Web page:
RATING: 3.5/5
Review by Brogen Hayes

Directed by Mandie Fletcher. Starring Jennifer Saunders, Joanna Lumley, Julia Sawalha, Jane Horrocks, Chris Colfer.
When Eddy (Jennifer Saunders) has her book deal revoked, and her ex-husband stops paying for her lavish home, she and her lifelong friend/drinking buddy Patsy (Joanna Lumley) decide that representing Kate Moss is the way forward for both of them. Unfortunately, in her haste to talk to Moss, Eddy knocks her into the Thames and, with the world media believing Eddy killed Moss, the two friends escape to the south of France to hide out and continue to live fabulously, dahling.
THE VERDICT: It may seem as though it has been a long time since Saunders and Lumley recreated their most famous roles, but it has actually not been that long since Eddy and Pasty have graced our screens; it’s just that the comedy in Absolutely Fabulous: The Movie’ feels dated and as though it was written back in the hey day of ‘Ab Fab’, before these familiar jokes became old.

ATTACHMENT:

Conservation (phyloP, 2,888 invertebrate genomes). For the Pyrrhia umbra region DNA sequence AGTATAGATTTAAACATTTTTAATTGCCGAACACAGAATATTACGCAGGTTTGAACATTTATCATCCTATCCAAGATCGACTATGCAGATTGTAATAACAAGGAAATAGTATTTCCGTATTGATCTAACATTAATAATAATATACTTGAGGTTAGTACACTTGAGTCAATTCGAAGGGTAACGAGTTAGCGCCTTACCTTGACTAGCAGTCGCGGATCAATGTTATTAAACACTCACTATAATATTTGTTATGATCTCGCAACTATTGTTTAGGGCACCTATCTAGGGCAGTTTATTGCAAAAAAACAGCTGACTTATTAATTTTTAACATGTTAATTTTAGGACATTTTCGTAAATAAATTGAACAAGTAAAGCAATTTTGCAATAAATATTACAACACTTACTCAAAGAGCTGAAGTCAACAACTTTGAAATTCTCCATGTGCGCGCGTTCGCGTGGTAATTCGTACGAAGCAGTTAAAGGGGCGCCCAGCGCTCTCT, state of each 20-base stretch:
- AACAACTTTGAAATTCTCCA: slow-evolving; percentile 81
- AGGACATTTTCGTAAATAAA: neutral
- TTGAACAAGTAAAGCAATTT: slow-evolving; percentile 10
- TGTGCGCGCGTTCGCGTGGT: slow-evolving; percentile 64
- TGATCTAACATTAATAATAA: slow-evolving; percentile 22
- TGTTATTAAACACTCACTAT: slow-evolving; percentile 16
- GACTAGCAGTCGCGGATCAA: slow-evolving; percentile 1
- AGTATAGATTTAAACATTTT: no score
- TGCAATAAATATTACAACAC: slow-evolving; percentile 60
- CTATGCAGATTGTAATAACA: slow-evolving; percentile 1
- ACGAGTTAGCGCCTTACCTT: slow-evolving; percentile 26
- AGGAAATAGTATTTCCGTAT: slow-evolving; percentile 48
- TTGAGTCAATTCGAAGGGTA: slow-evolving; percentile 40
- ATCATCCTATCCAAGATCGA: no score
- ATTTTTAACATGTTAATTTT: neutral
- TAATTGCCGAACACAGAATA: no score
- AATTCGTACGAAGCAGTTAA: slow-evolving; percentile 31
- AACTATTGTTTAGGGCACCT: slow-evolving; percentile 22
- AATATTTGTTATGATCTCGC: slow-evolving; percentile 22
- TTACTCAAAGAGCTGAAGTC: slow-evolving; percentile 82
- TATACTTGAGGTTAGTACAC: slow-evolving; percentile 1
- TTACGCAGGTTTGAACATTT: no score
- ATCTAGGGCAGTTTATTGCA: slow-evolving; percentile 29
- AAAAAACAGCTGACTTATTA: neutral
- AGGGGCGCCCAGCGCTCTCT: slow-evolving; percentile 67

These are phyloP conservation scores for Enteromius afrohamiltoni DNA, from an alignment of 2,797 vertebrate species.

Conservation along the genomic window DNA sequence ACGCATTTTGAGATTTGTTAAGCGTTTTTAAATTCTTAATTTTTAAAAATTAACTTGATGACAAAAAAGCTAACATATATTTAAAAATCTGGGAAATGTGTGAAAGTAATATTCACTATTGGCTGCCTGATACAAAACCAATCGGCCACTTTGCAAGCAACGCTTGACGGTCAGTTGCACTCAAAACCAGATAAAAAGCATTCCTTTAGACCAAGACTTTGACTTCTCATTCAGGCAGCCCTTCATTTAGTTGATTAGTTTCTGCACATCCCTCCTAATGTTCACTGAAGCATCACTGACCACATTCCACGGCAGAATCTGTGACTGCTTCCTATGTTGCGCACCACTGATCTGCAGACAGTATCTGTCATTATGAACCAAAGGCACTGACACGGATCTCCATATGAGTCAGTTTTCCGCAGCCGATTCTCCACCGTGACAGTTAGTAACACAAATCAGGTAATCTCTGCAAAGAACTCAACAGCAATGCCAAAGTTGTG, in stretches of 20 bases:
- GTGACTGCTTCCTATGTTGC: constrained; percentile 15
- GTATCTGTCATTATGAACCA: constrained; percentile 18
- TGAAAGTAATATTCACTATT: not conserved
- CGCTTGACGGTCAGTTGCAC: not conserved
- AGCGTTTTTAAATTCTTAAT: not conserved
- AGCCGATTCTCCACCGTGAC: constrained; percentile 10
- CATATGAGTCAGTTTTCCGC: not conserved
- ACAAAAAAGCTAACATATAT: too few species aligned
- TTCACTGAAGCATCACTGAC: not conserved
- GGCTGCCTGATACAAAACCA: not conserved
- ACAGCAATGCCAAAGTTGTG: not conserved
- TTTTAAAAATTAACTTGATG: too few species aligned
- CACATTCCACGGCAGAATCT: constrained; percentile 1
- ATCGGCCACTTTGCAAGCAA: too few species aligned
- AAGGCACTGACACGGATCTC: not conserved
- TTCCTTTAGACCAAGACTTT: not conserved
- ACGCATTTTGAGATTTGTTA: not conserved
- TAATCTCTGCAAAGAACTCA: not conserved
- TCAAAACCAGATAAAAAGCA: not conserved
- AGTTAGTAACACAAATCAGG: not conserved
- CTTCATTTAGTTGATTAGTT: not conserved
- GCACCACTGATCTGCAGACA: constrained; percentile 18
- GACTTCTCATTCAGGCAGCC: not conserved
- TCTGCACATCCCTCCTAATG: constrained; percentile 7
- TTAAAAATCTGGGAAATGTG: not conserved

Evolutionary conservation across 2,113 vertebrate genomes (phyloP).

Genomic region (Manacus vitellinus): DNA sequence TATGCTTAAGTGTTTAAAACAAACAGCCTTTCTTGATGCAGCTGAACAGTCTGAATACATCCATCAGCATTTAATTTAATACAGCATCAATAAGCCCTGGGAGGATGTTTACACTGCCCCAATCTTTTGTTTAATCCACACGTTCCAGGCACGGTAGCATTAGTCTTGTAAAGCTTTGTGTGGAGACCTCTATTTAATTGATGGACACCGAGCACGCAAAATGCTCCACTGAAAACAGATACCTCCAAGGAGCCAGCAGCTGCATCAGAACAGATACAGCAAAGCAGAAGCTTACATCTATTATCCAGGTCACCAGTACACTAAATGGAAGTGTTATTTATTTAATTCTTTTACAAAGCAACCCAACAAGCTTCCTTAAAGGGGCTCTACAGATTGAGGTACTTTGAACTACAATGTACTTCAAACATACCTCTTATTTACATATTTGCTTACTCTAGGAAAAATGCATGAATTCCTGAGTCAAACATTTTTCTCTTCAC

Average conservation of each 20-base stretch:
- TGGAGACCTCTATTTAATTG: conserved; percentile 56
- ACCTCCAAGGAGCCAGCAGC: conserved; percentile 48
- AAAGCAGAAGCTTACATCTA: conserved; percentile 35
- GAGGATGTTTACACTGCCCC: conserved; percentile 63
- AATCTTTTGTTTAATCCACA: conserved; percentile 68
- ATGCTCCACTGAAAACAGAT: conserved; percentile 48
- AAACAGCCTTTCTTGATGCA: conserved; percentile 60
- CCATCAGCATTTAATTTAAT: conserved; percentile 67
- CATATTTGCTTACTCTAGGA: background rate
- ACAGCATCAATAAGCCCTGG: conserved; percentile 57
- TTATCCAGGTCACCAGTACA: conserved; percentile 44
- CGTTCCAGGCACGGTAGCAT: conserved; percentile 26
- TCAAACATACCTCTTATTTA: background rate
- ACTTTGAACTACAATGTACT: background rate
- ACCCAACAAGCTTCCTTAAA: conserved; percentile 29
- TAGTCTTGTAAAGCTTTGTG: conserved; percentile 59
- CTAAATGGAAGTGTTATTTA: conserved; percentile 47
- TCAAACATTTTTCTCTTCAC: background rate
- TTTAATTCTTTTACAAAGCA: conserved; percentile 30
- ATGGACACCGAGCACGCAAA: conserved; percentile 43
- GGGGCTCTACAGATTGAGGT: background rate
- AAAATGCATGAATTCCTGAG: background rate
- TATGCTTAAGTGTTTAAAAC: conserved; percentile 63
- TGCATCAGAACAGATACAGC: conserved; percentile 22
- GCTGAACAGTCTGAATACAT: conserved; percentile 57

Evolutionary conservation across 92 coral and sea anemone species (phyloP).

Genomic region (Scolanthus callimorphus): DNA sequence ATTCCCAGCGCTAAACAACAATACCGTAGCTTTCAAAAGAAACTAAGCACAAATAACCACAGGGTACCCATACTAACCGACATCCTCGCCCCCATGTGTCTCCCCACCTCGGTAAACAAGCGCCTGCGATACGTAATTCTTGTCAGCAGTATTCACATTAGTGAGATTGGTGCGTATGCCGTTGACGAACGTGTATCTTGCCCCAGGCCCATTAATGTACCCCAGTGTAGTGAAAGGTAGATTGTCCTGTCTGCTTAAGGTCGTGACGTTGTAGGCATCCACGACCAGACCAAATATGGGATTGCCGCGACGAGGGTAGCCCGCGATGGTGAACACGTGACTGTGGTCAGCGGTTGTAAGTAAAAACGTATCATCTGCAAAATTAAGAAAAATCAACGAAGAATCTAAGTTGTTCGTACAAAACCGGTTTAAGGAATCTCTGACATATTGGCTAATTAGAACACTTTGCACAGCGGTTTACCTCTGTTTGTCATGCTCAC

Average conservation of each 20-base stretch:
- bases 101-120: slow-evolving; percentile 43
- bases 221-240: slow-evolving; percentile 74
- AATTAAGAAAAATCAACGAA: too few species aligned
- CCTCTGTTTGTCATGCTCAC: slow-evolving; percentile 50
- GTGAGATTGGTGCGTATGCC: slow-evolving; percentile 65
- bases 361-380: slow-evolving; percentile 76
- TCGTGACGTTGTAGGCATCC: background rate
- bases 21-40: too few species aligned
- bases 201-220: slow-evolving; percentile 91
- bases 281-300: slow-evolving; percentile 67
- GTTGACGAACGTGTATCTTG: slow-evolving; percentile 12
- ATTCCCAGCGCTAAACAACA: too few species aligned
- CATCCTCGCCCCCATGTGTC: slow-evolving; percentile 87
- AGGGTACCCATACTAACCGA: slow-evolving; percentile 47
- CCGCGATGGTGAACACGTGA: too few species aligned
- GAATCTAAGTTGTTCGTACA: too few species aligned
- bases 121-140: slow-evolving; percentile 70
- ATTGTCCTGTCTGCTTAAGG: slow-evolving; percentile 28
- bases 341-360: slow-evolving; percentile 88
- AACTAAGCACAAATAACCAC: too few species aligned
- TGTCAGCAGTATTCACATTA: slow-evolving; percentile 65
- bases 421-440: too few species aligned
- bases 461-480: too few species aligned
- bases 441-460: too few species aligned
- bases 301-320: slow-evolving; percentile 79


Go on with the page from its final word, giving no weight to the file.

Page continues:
Jennifer Saunders and Joanna Lumley recreate their roles as the hell raising, rather clueless PR execs, and they do well with the characters. Saunders leads the charge as the rather disenfranchised Eddy, who seems locked in a past she has almost forgotten, and trying to come to terms with a world in which she is almost irrelevant. Joanna Lumley, however, is the real star here, as her work on reactions and in the background of scenes is hilarious, over the top and pretty darn special. The rest of the cast reunites Julia Sawalha and Jane Horrocks with their roles from the TV show, features Chris Colfer as a stylist and liberally sprinkles in celebrity cameos including Kate Moss, Jean Paul Gaultier, Stella McCartney, Lulu, Emma Bunton and La Roux.